Biomedical Research

Research Article - Biomedical Research (2017) Volume 28, Issue 21

Analysis of risk factors of acute hepatic damage after open-heart surgery

Sheng Wang1, Huanzhou Xue2*, Zhaoyun Cheng1, Ziniu Zhao1 and Shengkai Zhou1

1Department of Cardiac Surgery, the People’s Hospital of Zhengzhou University, Zhengzhou, He'nan, China

2Department of Hepatobiliary Surgery, the People’s Hospital of Zhengzhou University Zhengzhou, He'nan, China

*Corresponding Author:
Huanzhou Xue
Department of Hepatobiliary Surgery
The People’s Hospital of Zhengzhou University, PR China

Accepted date: October 31, 2017

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Abstract

Objective: To analyze the risk factors of acute hepatic damage in patients after open-heart surgery.

Methods: We selected 92 patients who underwent open-heart surgery for treatment in this hospital between July 2016 and July 2017 as the subjects who were then divided into two groups according to the onset of postoperative acute hepatic injury, i.e. the observation group (n=49) and the control group (n=43). Patients in the observation group experienced the onset of acute hepatic injury after surgery, but those in control group did not, and we evaluated the relevant risk factors of acute hepatic injury for patients after open-heart surgery.

Results: One-way analysis of variance showed that age (≥ 65 years), chronic viral hepatitis, preoperative right heart failure, excessively long time of extracorporeal circulation (≥ 2 h), blood products administration (≥ 1000 mL), low preoperative cardiac output, severe infection and hypoxemia were factors that could induce the acute hepatic injury in patients after open-heart surgery. According to the results of Logistic regression multivariate analysis showed that preoperative hepatic injury, excessively long time of extracorporeal circulation (≥2 h), blood products administration (≥ 1000 mL), low preoperative cardiac output, and hypoxemia were independent risk factors leading to the acute hepatic injury in patients after open-heart surgery.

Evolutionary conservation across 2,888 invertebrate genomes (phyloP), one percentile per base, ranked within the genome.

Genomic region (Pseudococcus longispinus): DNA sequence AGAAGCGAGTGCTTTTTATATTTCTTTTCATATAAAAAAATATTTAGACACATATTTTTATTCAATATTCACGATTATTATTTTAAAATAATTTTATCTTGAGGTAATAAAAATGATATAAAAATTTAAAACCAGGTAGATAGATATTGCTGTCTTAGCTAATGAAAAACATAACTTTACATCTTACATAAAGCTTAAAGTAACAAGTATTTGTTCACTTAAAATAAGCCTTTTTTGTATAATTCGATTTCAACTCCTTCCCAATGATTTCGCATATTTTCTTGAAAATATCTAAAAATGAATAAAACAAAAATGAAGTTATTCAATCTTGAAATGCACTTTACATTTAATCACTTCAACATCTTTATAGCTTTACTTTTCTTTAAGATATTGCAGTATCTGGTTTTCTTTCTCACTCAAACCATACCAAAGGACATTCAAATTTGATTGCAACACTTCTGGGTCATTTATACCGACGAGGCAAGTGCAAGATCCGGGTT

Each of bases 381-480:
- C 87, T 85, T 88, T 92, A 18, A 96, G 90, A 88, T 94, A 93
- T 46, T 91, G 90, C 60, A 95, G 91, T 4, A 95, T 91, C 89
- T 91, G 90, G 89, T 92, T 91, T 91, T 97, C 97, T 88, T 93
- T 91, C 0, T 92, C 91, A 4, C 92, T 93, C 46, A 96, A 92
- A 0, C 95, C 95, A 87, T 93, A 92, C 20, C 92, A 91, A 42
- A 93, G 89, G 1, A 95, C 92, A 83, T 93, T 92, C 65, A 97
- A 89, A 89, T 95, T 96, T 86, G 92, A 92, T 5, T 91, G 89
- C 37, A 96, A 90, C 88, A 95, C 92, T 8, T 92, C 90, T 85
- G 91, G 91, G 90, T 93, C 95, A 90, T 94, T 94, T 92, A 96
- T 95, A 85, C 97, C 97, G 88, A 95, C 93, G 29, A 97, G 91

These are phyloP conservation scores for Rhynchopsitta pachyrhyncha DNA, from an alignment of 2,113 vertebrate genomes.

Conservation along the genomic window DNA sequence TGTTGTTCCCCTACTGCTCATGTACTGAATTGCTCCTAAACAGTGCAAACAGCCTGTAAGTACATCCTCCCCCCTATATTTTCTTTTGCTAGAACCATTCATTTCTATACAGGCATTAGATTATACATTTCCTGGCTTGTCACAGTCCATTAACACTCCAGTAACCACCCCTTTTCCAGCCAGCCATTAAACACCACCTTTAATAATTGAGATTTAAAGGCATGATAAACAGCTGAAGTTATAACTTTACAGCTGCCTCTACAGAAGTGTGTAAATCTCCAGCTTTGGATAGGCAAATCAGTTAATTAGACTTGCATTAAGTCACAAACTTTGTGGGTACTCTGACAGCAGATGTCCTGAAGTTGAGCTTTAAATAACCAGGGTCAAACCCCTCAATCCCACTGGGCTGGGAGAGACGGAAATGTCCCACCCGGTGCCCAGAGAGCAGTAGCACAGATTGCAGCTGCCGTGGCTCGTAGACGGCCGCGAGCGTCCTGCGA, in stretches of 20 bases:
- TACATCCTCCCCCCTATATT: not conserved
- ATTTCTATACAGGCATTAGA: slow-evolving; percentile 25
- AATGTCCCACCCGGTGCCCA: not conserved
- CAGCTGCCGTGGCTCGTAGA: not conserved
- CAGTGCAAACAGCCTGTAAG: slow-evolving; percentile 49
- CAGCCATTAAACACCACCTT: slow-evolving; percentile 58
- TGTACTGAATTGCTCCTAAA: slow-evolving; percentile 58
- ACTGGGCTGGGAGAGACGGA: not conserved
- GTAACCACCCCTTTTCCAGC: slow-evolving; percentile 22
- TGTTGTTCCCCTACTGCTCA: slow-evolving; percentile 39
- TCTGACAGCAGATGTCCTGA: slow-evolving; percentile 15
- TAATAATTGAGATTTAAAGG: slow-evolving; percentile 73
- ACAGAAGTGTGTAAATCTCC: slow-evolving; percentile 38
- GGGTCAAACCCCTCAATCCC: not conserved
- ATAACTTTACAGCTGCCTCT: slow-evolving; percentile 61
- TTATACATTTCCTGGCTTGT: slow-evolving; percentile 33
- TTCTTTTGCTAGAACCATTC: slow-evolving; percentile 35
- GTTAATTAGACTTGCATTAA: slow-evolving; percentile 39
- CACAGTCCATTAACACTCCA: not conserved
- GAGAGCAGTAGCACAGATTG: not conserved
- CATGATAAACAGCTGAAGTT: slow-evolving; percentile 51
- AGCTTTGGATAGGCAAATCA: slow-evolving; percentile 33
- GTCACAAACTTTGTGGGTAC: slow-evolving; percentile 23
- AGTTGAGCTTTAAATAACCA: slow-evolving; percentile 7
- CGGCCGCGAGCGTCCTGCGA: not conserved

Conclusion: The incidence of acute hepatic injury after open-heart surgery is correlated with the preoperative hepatic injuries and caused by the effects of various factors; thus, based on the comprehensive understanding on the relevant factors, we should maximally reduce the incidence rate of acute hepatic injury after open-heart surgery through correct clinical treatment.

Keywords

Open-heart surgery, Postoperative, Acute hepatic injury, Risk factor

Introduction

Hepatic injury is one of severe complications in open-heart surgery with extracorporeal circulation, which could significantly affect the prognosis of patients [1]. Comprehensive analysis of the clinical characteristics and regularity of hepatic injury after open-heart surgery can help us to better evaluate the prognosis of clinical treatment, which in turn facilitates the design of surgery procedures and improves the clinical efficacy to protect the health and life of these patients. Literature [2] has reported that after open-heart surgery, the incidence of acute hepatic injury is closely associated with the preoperative underlying diseases of patients. Moreover, in some studies [3], they found that the incidence of acute hepatic injury is also related with the age of patients. Despite that there are various factors being involved in the incidence of acute hepatic injury after open-heart surgery, few studies focus on the comprehensive analysis on the factors in relation to the incidence of acute hepatic injury after open-heart surgery. Thus, in this study, 92 patients who underwent the open-heart surgery in this hospital between July 2016 and July 2017 were enrolled as the subjects, and divided into the observation group and the control group according to the onset of acute hepatic injury after open-heart surgery; with the results, we explored the risk factors relating to the acute hepatic injury after open-heart surgery via one-way and multivariate statistical analysis, thereby providing evidence for clinical treatment of these patients.

Materials and Methods

General material

A total of 92 patients who underwent open-heart surgery in this hospital between July 2016 and July 2017 were enrolled as the subjects, and they were divided into two groups according to the onset of postoperative acute hepatic injury, i.e. the observation group (n=49) and the control group (n=43). Those with acute hepatic injury after open-heart surgery were enrolled into the observation group, where there were 25 males and 24 females aged between 22 and 81 years old with an average age of (64.01 ± 3.23) years old; remaining 43 patients without onset of acute hepatic injury were enrolled in the control group, in which there were 24 males and 19 females aged between 22 and 79 years old with an average age of (63.99 ± 3.14) years old. Before enrollment, patients and their family had already been informed of the content of this study, and signed the written informed consent. Comparison of the general data between the two groups showed no statistically significant difference, suggesting that their general data were comparable (p>0.05).

Methods

The basic data and correlated indexes of patients were recorded, including the age (especially for patients aged ≥ 65 years old), rheumatic heart disease, severe infection and hypoxemia, complications like chronic viral hepatitis and preoperative jaundice, duration of open-heart surgery (≥ 2 h), blood product administration (> 1000 mL) and low cardiac output after surgery, etc. [4].